Perhaps you’re a rising new business catering to the young and trendy? Video content with an “edgy” (or quirky) humour often resonates best.
DollarShaveClub does this well with their blunt, parodic, and comedy-driven ad in 2012, highlighting the functional and stylish excellence of their razor blades.
In the same year, Metro Trains Melbourne published the comedically dark video, “Dumb Ways to Die”, creating both an informative and morbidly cute PSA.
PooPourri, a brand that sells bathroom sprays, makes use of much “toilet humour” in their video marketing strategy.
Other companies may choose to tug at the heartstrings, such as Always and their empowering “#LikeaGirl” campaign, GoPro with their uplifting video of firemen saving a helpless kitten, and Google Earth’s mini-documentary on Australian businessman, Saroo Brierley – who, with the help of Google technology, was able to trace down his family after years of separation.
Online shopping is growing (again!)
To keep stockpiled on essentials, and as an effective replacement for in-store browsing, online shoppinghas also experienced an upward trend.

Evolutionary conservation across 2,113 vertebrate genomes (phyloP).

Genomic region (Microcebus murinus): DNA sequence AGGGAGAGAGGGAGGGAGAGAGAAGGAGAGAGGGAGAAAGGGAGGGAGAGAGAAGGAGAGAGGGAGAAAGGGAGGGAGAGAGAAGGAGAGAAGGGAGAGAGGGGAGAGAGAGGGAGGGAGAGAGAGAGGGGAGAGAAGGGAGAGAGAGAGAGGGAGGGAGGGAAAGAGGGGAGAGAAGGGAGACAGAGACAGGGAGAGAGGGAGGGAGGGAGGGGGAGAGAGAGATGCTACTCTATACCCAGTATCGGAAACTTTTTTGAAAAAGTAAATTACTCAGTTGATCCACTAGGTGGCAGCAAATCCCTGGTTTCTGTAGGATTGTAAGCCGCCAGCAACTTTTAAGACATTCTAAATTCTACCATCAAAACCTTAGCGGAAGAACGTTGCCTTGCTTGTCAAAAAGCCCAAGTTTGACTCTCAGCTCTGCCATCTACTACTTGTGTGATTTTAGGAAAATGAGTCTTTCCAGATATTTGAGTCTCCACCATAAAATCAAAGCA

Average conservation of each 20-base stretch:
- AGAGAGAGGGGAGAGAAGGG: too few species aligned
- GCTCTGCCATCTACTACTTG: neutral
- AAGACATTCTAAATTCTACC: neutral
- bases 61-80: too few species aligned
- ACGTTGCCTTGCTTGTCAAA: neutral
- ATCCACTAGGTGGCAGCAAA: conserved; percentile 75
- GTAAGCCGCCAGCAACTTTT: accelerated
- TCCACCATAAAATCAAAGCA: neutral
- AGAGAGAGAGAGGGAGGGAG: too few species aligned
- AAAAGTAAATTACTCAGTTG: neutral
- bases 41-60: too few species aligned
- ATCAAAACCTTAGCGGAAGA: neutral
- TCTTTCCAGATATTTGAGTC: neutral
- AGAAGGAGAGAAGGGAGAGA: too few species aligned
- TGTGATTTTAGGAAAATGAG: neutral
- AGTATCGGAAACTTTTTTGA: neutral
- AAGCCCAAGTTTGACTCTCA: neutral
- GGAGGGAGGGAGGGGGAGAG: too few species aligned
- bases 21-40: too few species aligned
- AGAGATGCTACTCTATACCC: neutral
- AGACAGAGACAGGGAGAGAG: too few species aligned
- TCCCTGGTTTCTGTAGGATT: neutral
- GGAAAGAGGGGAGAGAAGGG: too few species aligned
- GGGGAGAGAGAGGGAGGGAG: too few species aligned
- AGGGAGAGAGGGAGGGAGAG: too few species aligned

Consumers are increasingly turning to “click and collect”options, and Australian grocery sales have increased by 45% in just the past few weeks. Retailers have also stood to benefit, even “struggling to keep up with demand” as logistical pressures are now placed on home delivery networks.
So, what can you do?
With your audience constantly logged on and digitally window-shopping, there’s no better time to leverage valuable, informative video content. Video-centric platforms such as YouTube, Instagram and Facebook are perfect channels for demonstrating your products and services.
Explainer videos are also very useful for companies with relatively difficult-to-use or complicated products. With now more time on their hands, consumers can finally it back and learn how to use your products.
The key to successful explainer videos – other than creativity – is the ability to clearly highlight benefits that aren’t immediately visible in your product.
Amazon did this well when promoting their new store chain, Amazon Go; with a step-by-step tutorial video of its services, proving its ease of use while showing off its cutting-edge technology.